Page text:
Some people are very nervous about taking a baby on a boat. For active boaters (myself included), having an infant baby should not stop you from boating.
In fact, it is almost easier to boat with a baby then it is to boat with young toddlers that are climbing and running around. And if you have a boat that you sleep on, there is nothing better than the gentle rocking of a boat to help a baby sleep.
With proper safety precautions, there is no reason why you can’t continue boating with a baby.
The U.S. Coast Guard’s Office of Boating Safety states that an infant should not travel on a boat until they weigh at least 18 pounds and can wear a personal floatation device (PFD).
Most babies hit that weight between 4 and 11 months old. However, I have found several infant life jackets that fit very well – intended for under 30 lbs. An infant PFD has a built in “heads up” cushion with a loop handle at the top, along with a strap that goes between the legs (to keep the jacket from sliding up). Infant life jackets are intended to fit snug and do a great job of raising the infant’s head out of the water. To feel extra safe about how they work, you can practice holding the baby in a pool while wearing the infant life jacket.
Safe Boating with an Infant Baby
I think the key phrase is “should not travel” as opposed to “should not go on” a boat with an infant. Our infant daughter was on our boat at 2 ½ weeks old. We found a great infant life jacket that is safe and Coast Guard approved for infants less than 30 lbs. Our baby wore it every time we got on and off the boat. She also wore the safety life jacket for the few short boat rides we took while she was very young. (Note: we had a 30′ cabin crusier boat that was very smooth and handles wakes pretty well.)
It is, however, very important not to place an infant in a car seat or other non-floating device when cruising in a boat. It’s just not safe.
Safely Boarding a Boat with a Baby
Another thing to be careful about with an infant on a boat, is getting on and off the boat with the baby safely. Some people pass the baby to someone already on the boat (while wearing an infant’s life vest of course) while others prefer to not pass the baby over the edge of the water onto the boat. Personally, I always felt safer holding tightly onto our baby and climbing onto the side of the boat without risking handing off the baby to someone else while getting onto the boat.
While on the boat deck, an infant baby should always be accompanied by an adult. Proper shading and sun protection is also very important with the gentle and sensitive skin of infant babies. These are good rules for a baby or child of any age.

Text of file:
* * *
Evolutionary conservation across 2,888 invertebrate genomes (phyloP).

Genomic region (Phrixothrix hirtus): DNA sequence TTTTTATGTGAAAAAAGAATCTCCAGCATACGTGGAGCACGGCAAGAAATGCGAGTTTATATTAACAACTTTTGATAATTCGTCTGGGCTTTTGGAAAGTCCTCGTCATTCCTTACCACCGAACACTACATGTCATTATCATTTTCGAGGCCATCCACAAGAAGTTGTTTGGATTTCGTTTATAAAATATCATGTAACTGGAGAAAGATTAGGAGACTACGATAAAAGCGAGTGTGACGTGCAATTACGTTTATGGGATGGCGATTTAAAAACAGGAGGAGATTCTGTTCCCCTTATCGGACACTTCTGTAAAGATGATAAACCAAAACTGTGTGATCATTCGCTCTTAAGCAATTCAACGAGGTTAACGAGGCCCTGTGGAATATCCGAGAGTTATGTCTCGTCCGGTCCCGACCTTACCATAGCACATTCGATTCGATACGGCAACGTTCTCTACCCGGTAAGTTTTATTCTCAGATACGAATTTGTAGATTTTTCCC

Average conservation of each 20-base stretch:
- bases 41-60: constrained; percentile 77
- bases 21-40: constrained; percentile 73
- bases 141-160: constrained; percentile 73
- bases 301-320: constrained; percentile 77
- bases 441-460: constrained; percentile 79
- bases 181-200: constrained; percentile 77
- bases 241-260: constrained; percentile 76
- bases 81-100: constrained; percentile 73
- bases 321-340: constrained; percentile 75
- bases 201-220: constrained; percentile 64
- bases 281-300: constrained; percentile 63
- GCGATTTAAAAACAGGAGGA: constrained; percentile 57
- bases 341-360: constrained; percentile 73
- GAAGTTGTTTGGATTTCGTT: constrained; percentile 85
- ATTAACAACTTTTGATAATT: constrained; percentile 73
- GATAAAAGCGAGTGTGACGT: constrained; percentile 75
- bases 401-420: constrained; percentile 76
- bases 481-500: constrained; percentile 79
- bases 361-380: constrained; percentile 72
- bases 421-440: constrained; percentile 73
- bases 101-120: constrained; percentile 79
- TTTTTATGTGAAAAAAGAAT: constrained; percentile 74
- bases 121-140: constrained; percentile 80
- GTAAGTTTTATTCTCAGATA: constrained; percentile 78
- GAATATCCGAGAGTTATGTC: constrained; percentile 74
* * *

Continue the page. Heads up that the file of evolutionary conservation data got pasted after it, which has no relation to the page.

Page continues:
We kept boat rides to a minimum and took it easy our baby’s first few months on the water. But we went to our boat EVERY weekend and had a very enjoyable – and safe – summer with our new boat baby.
Best of all, the fresh air and views of nature are very enjoyable for a baby. Babies love to take in the environment around them – and boating offers a great nature experience with many things to entertain them with water, birds, ducks, fish, cool breezes and more. The natural movement of a boat combined with the views around the boat creates an instant nap opportunity!
More Resources for Boating with a Baby
With two boat kids, we’ve got a lot of experience raising kids on the water – from gear to safety (and of course some fun!)
Here are some additional resources to check out:
We have links for full selection of baby & infant life jackets that we recommend on our companion site BoaterKids.com. Check them out – including our personal favorite that we used for both kids who were born in the summer!
Here are my recommendations for safe and compact infant co-sleepers and baby travel beds that are perfect for a baby sleeping on board a boat.
Boat Gear for Baby
For more recommendations for must-have baby boat gear and essential baby products when bringing a baby or infant on the boat… and why you need them… check out:
We also list our product picks! (and of course easy links to buy)
Got older boat kids? We have them covered too with lots more resources on BoaterKids.com.
Check out this video on the children’s book Boats Are Busy:
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